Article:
PIL on for revoking the complete ban imposed on interns for entering into the courtrooms on Miscellaneous days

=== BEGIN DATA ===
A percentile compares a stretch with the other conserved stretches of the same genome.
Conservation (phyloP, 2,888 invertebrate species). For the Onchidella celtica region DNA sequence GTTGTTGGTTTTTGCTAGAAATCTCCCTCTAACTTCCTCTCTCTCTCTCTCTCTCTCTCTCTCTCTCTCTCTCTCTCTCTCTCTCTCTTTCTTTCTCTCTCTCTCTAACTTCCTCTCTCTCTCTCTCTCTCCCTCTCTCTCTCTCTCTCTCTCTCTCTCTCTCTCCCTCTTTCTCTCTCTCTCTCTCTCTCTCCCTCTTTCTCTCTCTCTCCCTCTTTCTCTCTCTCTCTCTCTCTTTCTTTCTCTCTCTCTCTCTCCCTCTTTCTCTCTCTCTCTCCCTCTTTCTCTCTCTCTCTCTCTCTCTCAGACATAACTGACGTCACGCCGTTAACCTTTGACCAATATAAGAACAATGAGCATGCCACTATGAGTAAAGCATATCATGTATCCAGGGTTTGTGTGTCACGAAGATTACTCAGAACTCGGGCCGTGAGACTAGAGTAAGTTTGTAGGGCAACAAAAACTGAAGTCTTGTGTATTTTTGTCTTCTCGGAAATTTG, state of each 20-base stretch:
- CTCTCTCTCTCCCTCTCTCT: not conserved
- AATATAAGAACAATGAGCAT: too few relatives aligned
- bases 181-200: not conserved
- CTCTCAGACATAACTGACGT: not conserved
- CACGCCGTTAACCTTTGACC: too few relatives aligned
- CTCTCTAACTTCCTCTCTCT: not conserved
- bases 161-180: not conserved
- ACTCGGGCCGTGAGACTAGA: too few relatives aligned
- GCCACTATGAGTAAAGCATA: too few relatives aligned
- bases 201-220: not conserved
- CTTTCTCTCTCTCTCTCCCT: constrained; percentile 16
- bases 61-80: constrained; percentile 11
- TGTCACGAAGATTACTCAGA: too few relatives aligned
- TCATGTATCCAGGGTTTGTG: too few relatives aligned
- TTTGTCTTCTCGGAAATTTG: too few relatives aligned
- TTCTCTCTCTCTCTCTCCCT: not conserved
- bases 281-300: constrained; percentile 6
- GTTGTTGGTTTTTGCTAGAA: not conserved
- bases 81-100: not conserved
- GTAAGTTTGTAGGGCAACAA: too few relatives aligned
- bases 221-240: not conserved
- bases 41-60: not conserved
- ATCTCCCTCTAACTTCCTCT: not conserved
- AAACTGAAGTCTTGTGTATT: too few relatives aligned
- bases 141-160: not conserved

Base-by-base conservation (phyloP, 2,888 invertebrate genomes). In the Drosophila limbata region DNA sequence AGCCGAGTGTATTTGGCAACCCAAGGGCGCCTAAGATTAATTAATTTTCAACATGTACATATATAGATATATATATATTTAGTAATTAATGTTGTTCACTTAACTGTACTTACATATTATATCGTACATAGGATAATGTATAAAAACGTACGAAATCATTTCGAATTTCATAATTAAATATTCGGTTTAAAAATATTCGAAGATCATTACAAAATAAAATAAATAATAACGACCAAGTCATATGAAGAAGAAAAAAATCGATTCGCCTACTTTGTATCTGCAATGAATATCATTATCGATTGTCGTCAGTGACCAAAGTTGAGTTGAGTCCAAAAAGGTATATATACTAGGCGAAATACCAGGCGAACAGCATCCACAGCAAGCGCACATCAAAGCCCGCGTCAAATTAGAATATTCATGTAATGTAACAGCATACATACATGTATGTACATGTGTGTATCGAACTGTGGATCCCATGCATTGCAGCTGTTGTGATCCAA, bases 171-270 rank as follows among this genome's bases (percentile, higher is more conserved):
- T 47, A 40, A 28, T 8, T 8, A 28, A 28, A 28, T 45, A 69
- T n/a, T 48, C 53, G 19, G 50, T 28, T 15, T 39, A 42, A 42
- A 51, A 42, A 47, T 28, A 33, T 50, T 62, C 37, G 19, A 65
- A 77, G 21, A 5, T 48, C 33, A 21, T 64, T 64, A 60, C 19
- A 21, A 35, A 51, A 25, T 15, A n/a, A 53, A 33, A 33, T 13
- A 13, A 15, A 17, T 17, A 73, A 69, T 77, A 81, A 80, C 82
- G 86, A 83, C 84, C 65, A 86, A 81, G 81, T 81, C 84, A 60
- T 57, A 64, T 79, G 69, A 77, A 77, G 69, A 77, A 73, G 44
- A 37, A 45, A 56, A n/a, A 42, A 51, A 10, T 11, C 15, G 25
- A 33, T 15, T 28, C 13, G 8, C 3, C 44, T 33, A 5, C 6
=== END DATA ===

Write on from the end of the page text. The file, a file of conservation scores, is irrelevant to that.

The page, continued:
On August 21st 2013 a notice was issued by the Hon’ble Supreme Court of India via Registrar regarding complete ban of interns on miscellaneous days i.e. on Monday and Friday. Aggrieved by this issue on December 12th 2017, a law student Mr. Swapnil Tripathi filed a Writ Petition Civil No. 1232 of 2017 before the Hon’ble Supreme Court of India on the issue of ban imposed on the entry of interns in the court on the miscellaneous days (Monday and Friday) in the Hon’ble Supreme Court. On March 28th 2018 Mr. Aman Shekhar of Lloyd Law College, Greater Noida made a representation to all the Hon’ble judges of the Hon’ble Supreme Court of India by submitting an application for grievance for not being allowed to witness the court proceedings. However, not much affirmative response was received from the Hon’ble Supreme Court of India. In pursuant to this, we Mr. Aman Shekhar, Mr. Byron Sequeira and Mr. Ayush Prakash moved an Application for Impleadment on July 19th 2018 in the matter of Swapnil Tripathi v. Supreme Court of India for revoking the complete ban imposed on interns for entering into the courtrooms on Miscellaneous days. The petition filed had stated that there is a violation of the fundamental rights mainly Article 14, 19(1) (d) and 21 of the Indian Constitution for imposing a complete ban on the entry for interns. There were some reasonable suggestion for the regulation of the entry of interns on miscellaneous days by the applicants. The case was filed by the us to appear as Party-in-Person in order to plead before the Hon’ble Supreme Court of India by ourselves. The Power of Attorney has been given to Mr. Aman Shekhar to argue the matter in the Hon’ble Supreme Court of India. The matter was listed on July 23rd, 2018 where the Hon’ble bench including Hon’ble Chief Justice of India, Mr. Justice Deepak Mishra, Hon’ble Mr. Justice D. Y. Chandrachud and Hon’ble Mr. Justice A. M. Khanwilkar who directed us to submit our submissions to Learned Attorney General for India Mr. K. K. Venugopal and in pursuant to this, we sought an appointment through email and got his approval on July 31st 2018 where we all discussed the matter and submitted our suggestions with him and got appreciated for the work. On August 3rd 2018 matter came up before chief’s court where the matter was argued and the bench persuaded in our favour as they asserted that there shall be live streaming of court proceedings which will solve the grievance of interns who are not able to witness the court proceedings on Monday and Friday. Now the matter has been listed on August 17th 2018 where all the petitioners in the case have to submit their suggestion to Ld. Attorney General for the framing of their suggestions concerning live streaming of constitutional cases in the court premises and to solve the problems of interns who are not allowed to witness court proceedings. Thereafter the court will frame holistic guidelines after the submissions of the Petitioners.